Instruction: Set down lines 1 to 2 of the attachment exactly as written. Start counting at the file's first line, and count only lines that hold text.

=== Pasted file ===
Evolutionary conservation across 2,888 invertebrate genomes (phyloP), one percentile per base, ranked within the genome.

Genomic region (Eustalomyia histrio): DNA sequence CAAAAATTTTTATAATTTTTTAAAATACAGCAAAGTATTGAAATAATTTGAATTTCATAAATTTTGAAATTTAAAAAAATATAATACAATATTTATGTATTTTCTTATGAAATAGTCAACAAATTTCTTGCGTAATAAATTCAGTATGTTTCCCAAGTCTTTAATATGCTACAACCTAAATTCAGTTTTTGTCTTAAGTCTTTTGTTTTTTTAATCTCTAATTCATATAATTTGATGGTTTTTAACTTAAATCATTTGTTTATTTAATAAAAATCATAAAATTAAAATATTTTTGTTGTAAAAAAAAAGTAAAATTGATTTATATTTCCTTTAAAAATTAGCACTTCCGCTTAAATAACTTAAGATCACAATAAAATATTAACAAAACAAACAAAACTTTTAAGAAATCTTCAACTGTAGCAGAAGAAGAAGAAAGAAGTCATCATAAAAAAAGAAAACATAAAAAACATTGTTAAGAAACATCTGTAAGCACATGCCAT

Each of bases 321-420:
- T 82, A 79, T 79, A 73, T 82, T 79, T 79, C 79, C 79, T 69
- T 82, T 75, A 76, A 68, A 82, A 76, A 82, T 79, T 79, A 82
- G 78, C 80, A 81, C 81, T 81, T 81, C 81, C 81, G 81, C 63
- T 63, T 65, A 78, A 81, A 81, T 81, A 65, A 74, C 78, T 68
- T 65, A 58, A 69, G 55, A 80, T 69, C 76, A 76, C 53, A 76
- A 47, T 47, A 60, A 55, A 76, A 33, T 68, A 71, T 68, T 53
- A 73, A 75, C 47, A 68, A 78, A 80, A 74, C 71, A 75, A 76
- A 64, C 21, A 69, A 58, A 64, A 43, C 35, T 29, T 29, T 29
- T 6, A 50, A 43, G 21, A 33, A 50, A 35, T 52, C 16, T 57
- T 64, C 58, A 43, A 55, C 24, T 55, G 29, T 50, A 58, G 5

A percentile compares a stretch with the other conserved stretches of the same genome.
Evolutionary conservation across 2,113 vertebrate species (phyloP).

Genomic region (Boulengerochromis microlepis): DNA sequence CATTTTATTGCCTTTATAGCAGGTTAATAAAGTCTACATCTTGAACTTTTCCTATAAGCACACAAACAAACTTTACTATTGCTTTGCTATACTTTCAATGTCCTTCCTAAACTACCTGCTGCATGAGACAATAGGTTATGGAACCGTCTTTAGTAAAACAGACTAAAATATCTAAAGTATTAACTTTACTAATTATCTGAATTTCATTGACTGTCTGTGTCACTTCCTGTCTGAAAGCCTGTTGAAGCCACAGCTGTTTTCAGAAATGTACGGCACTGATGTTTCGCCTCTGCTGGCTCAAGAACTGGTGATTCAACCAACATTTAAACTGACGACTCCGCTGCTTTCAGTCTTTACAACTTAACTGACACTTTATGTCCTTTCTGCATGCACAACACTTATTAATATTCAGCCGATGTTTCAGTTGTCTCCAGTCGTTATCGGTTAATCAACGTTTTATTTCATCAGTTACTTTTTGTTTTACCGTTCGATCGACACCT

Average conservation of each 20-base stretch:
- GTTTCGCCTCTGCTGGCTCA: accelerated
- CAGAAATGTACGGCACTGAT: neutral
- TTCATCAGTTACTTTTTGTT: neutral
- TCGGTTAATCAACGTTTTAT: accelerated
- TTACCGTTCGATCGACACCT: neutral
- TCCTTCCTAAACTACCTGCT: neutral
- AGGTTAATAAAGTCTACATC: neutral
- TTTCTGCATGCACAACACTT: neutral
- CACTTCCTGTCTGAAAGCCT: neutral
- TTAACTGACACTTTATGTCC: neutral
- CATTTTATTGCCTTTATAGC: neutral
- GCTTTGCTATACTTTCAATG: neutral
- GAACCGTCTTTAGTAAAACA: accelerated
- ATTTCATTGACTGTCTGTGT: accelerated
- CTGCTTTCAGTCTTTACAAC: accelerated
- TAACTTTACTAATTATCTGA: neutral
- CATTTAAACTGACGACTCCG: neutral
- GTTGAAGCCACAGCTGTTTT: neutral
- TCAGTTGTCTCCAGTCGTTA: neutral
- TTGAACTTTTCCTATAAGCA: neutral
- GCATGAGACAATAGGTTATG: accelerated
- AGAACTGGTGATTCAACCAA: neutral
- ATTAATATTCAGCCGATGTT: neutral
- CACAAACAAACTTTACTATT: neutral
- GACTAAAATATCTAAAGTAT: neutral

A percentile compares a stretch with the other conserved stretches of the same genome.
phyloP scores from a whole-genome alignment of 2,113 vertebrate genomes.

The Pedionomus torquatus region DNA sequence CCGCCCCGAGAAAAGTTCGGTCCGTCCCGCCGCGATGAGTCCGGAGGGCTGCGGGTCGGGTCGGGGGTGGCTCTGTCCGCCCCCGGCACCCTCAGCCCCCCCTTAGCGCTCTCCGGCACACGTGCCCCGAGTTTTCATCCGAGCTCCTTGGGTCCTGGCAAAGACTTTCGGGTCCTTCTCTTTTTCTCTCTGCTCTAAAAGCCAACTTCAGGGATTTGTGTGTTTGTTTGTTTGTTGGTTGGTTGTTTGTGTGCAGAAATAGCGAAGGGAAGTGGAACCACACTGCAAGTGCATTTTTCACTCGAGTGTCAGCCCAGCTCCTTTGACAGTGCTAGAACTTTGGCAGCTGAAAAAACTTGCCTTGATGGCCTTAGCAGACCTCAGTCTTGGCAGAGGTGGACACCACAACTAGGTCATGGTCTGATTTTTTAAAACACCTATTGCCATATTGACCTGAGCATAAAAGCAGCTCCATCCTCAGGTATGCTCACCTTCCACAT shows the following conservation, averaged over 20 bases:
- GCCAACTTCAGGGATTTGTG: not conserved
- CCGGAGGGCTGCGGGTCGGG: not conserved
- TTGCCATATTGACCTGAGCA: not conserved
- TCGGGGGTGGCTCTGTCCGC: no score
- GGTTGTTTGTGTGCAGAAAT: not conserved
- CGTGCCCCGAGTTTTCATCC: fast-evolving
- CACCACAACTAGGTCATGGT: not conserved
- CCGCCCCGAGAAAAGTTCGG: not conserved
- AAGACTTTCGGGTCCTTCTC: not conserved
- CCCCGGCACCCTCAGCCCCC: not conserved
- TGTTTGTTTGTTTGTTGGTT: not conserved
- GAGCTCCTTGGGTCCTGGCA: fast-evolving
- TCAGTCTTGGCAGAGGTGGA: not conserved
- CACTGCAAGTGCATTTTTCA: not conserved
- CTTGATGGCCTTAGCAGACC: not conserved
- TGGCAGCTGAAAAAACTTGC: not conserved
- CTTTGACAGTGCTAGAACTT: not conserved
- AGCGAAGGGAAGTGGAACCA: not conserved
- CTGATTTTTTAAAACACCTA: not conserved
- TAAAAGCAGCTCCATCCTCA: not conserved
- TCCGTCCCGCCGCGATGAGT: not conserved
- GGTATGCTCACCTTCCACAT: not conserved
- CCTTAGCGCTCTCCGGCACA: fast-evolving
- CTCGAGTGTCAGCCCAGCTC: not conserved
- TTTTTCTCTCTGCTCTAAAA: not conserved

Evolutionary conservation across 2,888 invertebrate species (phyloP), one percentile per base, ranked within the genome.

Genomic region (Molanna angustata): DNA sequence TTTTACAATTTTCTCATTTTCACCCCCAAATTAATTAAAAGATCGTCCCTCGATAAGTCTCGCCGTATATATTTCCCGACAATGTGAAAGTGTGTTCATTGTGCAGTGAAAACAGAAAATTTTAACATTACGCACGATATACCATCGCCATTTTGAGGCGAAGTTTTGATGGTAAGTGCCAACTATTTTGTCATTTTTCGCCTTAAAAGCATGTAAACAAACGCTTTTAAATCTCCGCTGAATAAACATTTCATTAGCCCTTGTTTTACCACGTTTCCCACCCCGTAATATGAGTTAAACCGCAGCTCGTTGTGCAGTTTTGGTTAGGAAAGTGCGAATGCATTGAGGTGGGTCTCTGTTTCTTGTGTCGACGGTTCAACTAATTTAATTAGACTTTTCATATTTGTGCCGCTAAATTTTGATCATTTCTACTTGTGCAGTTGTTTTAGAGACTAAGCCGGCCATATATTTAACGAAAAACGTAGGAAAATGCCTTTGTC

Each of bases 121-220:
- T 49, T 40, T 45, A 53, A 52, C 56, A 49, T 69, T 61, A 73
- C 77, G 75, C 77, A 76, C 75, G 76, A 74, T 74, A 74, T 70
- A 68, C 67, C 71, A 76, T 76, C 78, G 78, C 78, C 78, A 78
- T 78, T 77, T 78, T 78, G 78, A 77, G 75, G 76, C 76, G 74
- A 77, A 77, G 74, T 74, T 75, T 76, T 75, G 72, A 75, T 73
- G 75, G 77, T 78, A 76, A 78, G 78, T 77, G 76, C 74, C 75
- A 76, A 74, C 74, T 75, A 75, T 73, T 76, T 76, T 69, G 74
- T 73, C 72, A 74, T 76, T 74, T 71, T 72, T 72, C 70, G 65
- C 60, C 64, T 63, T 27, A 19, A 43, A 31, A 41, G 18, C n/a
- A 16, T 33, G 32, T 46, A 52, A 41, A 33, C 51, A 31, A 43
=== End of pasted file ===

Evolutionary conservation across 2,888 invertebrate genomes (phyloP), one percentile per base, ranked within the genome.

Genomic region (Eustalomyia histrio): DNA sequence CAAAAATTTTTATAATTTTTTAAAATACAGCAAAGTATTGAAATAATTTGAATTTCATAAATTTTGAAATTTAAAAAAATATAATACAATATTTATGTATTTTCTTATGAAATAGTCAACAAATTTCTTGCGTAATAAATTCAGTATGTTTCCCAAGTCTTTAATATGCTACAACCTAAATTCAGTTTTTGTCTTAAGTCTTTTGTTTTTTTAATCTCTAATTCATATAATTTGATGGTTTTTAACTTAAATCATTTGTTTATTTAATAAAAATCATAAAATTAAAATATTTTTGTTGTAAAAAAAAAGTAAAATTGATTTATATTTCCTTTAAAAATTAGCACTTCCGCTTAAATAACTTAAGATCACAATAAAATATTAACAAAACAAACAAAACTTTTAAGAAATCTTCAACTGTAGCAGAAGAAGAAGAAAGAAGTCATCATAAAAAAAGAAAACATAAAAAACATTGTTAAGAAACATCTGTAAGCACATGCCAT